Emotions and anticipation ran high from the start of the performance last night as Glenn Alan, DC Black Theatre Festival executive director, gave a proud introduction to the Living Legacy Series.
Hosted by the Mead Center for American Theater and Arena Stage, the new festival series highlights the, “Best of the best,” in international Black theatre and portrays exquisite stories of famous African Americans by award-winning solo performers. Five one-act plays feature the lives of Fannie Lou Hamer, Paul Robeson, Langston Hughes, Harriet Tubman, and Sojourner Truth. If last night’s, The Spirit of Harriet Tubman, is any indication of the caliber of this series, you will not want to miss the rest of these plays.
The basket-weave design of the Kogod Cradle Theatre at the Mead Center seemed uniquely appropriate to this production. True to its name, the 200 seat theatre cupped the performer and audience in an earthy, organic space, perfect for telling Tubman’s life story. Canadian actress, playwright and dancer Leslie McCurdy filled the room with strong, rich songs, commanding immediate attention.
Using spirituals to punctuate and transition between scenes, McCurdy’s performance was exquisite. Her movements, powerful and dance-like, highlighted Tubman’s incredible physical strength as well as her tenacity. It was beautiful to watch McCurdy’s Tubman from head to barefoot toe, skipping, tripping, even sprinting around the entire theatre. Moments of stylized physicality played off boundless childhood energy and her emotional performance emphasized the focused fragility of old age.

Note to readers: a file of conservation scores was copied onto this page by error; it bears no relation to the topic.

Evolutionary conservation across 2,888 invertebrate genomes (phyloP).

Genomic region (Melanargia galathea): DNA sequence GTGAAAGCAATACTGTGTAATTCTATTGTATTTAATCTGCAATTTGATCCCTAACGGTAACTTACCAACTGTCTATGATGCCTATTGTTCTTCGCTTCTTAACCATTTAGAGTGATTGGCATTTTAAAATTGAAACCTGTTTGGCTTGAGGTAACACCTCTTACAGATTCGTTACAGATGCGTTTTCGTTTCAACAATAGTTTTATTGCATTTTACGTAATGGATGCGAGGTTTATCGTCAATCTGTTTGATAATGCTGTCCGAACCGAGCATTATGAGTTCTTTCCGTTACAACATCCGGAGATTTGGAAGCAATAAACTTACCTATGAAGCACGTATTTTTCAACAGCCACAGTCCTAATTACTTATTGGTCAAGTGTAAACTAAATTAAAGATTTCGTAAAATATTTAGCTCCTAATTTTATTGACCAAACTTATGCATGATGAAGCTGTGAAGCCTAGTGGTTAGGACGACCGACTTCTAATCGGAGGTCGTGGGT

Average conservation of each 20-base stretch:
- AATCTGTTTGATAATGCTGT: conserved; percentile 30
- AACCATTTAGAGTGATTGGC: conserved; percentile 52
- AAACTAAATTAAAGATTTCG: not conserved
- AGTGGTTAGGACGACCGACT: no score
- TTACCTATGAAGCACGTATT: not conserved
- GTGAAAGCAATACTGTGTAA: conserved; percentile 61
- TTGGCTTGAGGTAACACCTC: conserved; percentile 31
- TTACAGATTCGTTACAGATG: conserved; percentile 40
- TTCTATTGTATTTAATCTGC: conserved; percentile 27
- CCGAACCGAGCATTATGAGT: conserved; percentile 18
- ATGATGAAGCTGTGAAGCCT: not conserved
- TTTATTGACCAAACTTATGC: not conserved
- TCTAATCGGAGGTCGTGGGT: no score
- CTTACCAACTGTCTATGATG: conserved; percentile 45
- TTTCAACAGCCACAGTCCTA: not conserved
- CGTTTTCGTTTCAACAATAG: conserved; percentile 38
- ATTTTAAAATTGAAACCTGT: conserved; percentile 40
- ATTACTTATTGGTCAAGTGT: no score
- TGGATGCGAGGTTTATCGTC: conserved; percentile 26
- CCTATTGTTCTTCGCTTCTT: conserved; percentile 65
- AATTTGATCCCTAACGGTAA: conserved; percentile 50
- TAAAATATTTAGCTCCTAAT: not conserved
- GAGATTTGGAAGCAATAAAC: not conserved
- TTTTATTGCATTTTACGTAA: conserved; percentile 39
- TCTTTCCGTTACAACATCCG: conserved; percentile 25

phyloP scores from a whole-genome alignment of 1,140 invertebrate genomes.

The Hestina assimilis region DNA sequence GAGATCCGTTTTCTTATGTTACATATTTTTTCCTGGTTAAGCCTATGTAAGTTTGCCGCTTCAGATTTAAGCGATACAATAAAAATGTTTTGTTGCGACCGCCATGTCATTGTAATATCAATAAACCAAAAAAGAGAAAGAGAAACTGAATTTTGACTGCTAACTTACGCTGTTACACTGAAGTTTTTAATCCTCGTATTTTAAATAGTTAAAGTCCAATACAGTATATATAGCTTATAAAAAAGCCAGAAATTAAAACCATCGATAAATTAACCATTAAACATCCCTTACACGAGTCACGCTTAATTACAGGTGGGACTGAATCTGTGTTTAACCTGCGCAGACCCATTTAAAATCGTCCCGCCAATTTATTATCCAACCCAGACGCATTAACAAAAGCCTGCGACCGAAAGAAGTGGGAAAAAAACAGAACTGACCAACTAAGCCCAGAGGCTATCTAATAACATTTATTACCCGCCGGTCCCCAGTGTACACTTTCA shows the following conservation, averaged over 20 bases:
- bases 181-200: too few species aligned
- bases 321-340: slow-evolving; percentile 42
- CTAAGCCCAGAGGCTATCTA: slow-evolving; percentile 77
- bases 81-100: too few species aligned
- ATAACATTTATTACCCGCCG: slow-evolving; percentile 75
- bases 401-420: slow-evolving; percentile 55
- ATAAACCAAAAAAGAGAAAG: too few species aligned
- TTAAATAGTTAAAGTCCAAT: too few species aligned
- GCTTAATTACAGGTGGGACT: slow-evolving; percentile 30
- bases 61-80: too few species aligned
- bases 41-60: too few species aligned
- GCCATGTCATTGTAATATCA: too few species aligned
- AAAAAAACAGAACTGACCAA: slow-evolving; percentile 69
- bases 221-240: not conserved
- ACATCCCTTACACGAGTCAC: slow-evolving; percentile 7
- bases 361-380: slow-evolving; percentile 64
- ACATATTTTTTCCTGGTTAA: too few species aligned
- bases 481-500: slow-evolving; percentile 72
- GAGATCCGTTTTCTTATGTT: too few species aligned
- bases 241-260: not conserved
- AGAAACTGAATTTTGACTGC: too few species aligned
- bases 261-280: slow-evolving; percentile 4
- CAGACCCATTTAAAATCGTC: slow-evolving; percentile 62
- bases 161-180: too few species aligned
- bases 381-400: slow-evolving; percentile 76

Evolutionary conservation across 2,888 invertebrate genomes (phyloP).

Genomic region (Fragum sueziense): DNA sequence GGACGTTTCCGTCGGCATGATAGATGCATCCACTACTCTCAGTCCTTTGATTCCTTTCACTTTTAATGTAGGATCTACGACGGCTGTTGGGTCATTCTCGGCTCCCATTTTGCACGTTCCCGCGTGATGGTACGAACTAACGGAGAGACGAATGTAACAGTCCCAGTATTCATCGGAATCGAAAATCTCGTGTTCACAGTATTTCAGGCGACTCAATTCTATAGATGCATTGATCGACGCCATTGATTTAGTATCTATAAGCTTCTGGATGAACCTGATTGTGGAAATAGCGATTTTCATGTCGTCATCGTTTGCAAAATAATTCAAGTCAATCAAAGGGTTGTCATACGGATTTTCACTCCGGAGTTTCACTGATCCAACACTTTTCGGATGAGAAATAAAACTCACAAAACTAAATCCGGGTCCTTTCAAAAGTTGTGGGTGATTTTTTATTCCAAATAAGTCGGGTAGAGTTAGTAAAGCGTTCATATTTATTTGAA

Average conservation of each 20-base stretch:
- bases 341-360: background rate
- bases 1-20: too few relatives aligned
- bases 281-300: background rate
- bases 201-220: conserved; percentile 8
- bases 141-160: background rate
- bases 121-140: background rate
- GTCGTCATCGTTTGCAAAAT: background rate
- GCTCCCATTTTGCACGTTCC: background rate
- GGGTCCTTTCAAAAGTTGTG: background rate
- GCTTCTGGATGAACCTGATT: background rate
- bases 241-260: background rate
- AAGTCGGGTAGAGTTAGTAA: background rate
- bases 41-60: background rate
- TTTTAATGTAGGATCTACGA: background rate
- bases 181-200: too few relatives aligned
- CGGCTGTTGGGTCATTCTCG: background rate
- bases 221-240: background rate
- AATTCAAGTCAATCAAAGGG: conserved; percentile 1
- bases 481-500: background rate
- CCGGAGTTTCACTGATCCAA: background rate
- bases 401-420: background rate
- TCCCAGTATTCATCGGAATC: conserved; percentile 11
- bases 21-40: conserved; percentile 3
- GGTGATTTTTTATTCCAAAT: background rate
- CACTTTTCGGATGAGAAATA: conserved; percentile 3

What unfolded over the course of 70 minutes was a tale with all the familiar highlights and plenty of forgotten anecdotes. On a bare stage with only a trunk of costumes, McCurdy brought Tubman to life, from childhood slavery on a plantation to her late years as a free woman in upstate New York. McCurdy spent most of the time as Tubman, with minimal sojourns as other characters. Said to use many of Tubman’s own words, the story was a compelling reminder of her indelible legacy.
It is rare to find an audience so excited about a production before it evens begins, but the buzz in the theatre was palpable. The story and themes resonated in seemingly personal ways for many present. McCurdy was right to emphasize that Tubman’s journey began with, “Freedom of the mind.” Tubman first had to conquer fear, anger, doubt, and slavery’s dehumanizing effects before she was had the strength to rise up and become a Moses for her people. More than a history lesson, McCurdy’s Tubman is a contemporary voice for freedom needed yet today.
Theatre is at its best when performance intersects reality and resonates with those present. The Spirit of Harriet Tubman is a moving experience, valuable for both its history and its call to continue freedom’s journey.
Do not miss the rest of the Living Legacy Series, including two more performances of The Spirit of Harriet Tubman, now through July 1st at the Mead Center.
Details and tickets for the Living Legacy Series
Tickets for all events at the DC Black Theatre Festival
The Unconquerable Spirit of Harriet Tubman
Written and performed by Leslie McCurdy
Produced by DC Black Theatre Festival and Arena Stage
Performed at the Kogod Theatre at the Mead Center for American Theater
Reviewed by Rebekah Nettekoven Tello
Leslie McCurdy as Harriet Tubman, 2008